FORTUNE — If you’re nervous about the economy, you could do worse than talk to James Paulsen, chief investment strategist of Wells Capital Management (and, yes, the other Paulsen — not former Treasury Secretary Hank Paulson or the hedge fund world’s John Paulson of the infamous Abacus trade). This Paulsen operates out of Minneapolis, where his firm, a subsidiary of Wells Fargo WFC, manages $325 billion. He also pens a newsletter known for its scribbled-on charts and colorful commentary. Now, with debate over the recovery raging, he argues that we’ve hit the “gear year,” the point in the recovery at which confidence will return. Paulsen, 54 — sometimes dubbed a perma-bull for his rosy outlook the past few years — forecasts economic growth of 3% and sees the S&P 500 (SPX) hitting 1500. Edited excerpts from a conversation:
What’s your view on the recovery?
This recovery is the third in a row that has been much weaker than recoveries used to be. It looks remarkably similar to both the early-’90s and the early-2000s recoveries. And on many metrics, 10 quarters in, it is. Annualized real GDP growth is just slightly less than the average of the last two recoveries at this point, average real gross domestic income growth is slightly better, and total job growth is right on par. People say this is a “new normal” — that we’ve never been this weak before, ever — and I am suggesting that there is indeed a new normal but it is already 25 years old. It started in the mid- ’80s and has nothing to do with debt, balance sheets, or savings.
Then what is the new normal about?
In the mid-1980s we had a significant downward shift in the rate of labor force growth in this country. Prior to that, in the 25 years from 1960 to 1985, we had a really juiced-up labor force growth rate with the post- World War II baby boom and women entering the labor force. In the 1970s the labor force grew 2.6% per annum, while in the last decade, it’s grown at 0.7%. Throughout economic history, the rate of resource growth sets the speed limit of an economy. The U.S. now has almost zero labor force growth. Conceptually, in a recovery we might get up to 4%, and in a recession we might fall to -4%. It’s not that our economy is broken and China’s isn’t, and we should get more money supply, or lower interest rates, or cut taxes. None of that is going to affect the central average speed limit, which is the labor force.
So what does that mean for this recovery?
In the 25 years before 1985, the economy would have jack-rabbit-start recoveries and grow 5% to 8%. But since 1985 that hasn’t happened. That’s because when the labor force downshifted, it lowered the aggregate growth rate and broke the inflation cycle. So it now takes 2 1/2 to three years before the job market takes off, and, because of that, confidence doesn’t come back until the “gear year,” or year three. I’m not suggesting we’ll have explosive growth. Our speed limit is about 4%. The entire 1990s recovery, which we’ll forever refer to as a boom, averaged a little over 3% growth. So we can have good times even though our recoveries have a very different character. That’s why I think our leaders should calm down a bit, and so should investors.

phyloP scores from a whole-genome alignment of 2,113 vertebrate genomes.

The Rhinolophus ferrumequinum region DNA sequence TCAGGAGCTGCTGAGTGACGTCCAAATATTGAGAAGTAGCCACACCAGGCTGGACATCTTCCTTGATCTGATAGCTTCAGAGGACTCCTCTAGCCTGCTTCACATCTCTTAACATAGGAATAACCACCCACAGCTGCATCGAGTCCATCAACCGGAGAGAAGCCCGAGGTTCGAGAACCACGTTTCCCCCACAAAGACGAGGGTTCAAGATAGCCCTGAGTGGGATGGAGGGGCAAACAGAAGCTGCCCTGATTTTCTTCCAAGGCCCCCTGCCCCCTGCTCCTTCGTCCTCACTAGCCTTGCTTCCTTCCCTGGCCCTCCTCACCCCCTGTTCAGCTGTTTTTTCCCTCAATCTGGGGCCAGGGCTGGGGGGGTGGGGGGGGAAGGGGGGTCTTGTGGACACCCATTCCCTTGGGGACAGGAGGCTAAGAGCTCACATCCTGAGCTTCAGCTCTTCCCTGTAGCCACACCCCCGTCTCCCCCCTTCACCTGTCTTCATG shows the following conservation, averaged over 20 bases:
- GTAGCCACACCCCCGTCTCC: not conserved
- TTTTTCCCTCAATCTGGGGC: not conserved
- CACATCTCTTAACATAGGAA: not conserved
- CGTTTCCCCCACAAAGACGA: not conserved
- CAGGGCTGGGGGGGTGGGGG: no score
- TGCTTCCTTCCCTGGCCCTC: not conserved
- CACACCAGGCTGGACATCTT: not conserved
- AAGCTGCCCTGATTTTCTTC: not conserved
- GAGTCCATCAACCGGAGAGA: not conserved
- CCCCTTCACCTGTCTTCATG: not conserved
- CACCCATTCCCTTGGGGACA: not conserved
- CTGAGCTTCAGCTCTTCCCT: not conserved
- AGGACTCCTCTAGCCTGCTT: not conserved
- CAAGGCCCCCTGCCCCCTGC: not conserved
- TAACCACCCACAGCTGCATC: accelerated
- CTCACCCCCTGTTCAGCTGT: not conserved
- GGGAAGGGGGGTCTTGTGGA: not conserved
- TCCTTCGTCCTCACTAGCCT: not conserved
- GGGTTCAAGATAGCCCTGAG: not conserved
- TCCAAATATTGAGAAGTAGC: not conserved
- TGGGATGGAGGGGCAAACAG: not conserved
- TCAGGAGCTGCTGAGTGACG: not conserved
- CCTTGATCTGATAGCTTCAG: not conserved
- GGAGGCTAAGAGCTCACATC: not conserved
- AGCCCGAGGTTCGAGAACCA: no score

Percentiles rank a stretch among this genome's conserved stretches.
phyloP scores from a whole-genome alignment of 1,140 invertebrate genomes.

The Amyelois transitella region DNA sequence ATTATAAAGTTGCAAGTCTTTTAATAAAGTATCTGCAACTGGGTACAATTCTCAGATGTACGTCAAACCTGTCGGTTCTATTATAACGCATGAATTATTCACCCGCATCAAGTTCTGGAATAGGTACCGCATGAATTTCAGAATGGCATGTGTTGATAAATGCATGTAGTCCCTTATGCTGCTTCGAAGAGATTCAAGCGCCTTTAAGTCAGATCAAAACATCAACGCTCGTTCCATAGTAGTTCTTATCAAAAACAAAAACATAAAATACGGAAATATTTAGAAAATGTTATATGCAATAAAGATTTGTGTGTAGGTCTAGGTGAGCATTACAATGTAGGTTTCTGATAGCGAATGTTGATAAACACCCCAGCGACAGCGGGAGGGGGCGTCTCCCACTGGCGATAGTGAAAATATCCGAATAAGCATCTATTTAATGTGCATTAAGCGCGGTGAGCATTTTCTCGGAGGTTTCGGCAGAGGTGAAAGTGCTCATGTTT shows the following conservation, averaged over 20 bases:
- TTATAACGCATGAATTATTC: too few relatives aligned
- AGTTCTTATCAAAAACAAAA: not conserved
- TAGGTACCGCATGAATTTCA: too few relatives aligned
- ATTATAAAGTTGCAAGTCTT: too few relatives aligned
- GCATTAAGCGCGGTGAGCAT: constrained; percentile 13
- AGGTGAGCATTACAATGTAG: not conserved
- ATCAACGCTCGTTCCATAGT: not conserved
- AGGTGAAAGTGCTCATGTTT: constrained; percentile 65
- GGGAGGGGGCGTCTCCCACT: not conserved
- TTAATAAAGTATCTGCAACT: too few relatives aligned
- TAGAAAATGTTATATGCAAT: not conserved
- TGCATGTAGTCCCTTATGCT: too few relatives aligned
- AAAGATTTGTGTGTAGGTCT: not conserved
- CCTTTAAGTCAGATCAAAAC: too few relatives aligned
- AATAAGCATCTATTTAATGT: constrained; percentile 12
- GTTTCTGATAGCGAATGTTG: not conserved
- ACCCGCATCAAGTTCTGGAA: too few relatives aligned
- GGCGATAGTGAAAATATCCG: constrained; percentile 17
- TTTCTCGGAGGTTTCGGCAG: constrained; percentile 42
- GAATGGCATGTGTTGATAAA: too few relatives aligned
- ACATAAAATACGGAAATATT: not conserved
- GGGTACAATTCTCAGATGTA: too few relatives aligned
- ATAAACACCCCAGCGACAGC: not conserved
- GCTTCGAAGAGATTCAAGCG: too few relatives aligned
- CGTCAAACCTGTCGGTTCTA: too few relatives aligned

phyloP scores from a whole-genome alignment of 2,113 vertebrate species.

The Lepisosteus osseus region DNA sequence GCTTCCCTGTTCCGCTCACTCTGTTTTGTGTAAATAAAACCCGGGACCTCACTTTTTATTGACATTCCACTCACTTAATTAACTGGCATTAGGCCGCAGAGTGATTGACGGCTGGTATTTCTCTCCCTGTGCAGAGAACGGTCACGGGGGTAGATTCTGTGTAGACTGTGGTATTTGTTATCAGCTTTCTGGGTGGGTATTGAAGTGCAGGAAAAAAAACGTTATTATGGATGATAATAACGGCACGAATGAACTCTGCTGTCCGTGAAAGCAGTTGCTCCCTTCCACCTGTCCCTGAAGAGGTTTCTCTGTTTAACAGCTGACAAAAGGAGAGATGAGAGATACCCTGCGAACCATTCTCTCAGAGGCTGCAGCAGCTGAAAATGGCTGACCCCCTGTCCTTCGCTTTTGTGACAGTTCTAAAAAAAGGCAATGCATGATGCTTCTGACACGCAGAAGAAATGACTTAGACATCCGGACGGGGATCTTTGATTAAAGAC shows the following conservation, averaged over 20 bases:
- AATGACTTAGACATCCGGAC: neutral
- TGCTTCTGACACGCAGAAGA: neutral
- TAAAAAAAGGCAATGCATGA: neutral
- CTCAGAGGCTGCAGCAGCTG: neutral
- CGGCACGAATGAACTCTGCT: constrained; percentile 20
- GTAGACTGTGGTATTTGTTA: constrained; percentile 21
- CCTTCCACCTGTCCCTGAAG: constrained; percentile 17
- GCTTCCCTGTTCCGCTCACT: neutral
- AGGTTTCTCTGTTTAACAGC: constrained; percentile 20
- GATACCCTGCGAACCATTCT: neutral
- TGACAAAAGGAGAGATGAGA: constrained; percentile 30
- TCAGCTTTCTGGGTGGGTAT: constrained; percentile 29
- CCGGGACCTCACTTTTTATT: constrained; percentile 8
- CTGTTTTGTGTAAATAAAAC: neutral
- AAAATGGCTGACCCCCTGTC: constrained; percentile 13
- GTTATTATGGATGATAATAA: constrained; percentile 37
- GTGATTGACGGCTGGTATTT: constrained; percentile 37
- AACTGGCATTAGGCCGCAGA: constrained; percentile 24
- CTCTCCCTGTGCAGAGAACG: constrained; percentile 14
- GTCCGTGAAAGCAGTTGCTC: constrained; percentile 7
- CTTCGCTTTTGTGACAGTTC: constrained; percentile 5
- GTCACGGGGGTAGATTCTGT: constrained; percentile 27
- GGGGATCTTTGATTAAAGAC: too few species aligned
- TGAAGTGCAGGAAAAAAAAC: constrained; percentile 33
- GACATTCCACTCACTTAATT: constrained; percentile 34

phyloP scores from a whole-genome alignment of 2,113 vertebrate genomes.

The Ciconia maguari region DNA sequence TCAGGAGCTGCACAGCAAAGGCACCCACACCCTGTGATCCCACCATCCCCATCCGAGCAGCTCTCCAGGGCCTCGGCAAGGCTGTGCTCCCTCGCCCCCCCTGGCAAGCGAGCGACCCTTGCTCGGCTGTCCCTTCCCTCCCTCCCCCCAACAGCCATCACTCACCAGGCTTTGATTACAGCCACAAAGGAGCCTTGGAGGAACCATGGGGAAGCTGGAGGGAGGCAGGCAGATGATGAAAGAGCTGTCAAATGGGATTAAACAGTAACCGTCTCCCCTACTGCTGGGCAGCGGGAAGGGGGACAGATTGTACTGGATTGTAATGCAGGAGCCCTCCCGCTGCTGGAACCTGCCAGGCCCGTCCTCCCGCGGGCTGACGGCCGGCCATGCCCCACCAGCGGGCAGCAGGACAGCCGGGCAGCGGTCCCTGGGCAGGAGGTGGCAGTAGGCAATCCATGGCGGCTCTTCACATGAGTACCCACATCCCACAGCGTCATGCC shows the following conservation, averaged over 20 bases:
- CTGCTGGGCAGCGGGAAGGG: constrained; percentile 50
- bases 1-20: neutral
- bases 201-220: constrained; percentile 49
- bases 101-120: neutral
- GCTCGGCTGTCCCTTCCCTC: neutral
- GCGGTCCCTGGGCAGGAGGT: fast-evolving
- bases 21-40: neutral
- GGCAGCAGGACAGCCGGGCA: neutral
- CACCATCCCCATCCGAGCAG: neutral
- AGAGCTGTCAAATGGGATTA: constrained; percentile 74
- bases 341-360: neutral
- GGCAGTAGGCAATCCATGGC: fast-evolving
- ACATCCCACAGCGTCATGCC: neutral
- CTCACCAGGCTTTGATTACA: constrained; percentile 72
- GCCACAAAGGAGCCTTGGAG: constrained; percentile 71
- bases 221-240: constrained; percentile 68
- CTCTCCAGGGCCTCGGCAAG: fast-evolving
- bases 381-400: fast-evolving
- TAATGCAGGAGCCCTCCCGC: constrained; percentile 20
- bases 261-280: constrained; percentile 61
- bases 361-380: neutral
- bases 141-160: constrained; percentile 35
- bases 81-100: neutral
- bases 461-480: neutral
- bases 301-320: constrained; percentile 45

What about the markets?
This year is about revaluation. Last year we had a good gain in earnings, but the multiple on the market contracted because of two fears that were grossly overstated: that the U.S. was headed for imminent recession and that the European situation could blow up and take down the global recovery. This year the valuation could go higher again, to 15 times earnings, as people get more confident about the recovery. I have a target on the S&P of 1500. If we can keep inflation under control, then we have a buy-and-hold market for a long time with a slow and steady increase in prices. We look back at the dotcom era as a ridiculous mania of optimism where everybody ran off a cliff together. I would argue that the past few years we’ve been living through a mania of pessimism. A mania of optimism says there is a lot of risk. A mania of pessimism says there is a lot of potential.
Where do you see opportunity?
I would lean more toward stocks and less toward bonds. I would underweight safe havens, like Treasury bonds, gold, steady-Eddie stocks like utilities and consumer staples, and the U.S. dollar, which have been so popular, and overweight what’s been out of favor — like emerging markets, which are leading the globe and will for another generation. Within the U.S. market I like manufacturing; I think we’re going to have a manufacturing renaissance in this country. Financials are extraordinarily cheap, and large-cap financials are cleaned up.
You missed the 2008 crisis, arguing the recession wouldn’t be so bad. Has that caused you to reevaluate?
This is an uncertain world, and an uncertain business, and you’re going to miss things. Have I gone back and thought about it? Yes. Does it affect me that much going forward? No. It would’ve been easy for me after the collapse to go bearish, and I wouldn’t be known as a perma-bull. In some odd way I have been right for three years, and that has done nothing but hurt my image.
This story is from the May 21, 2012 issue of Fortune.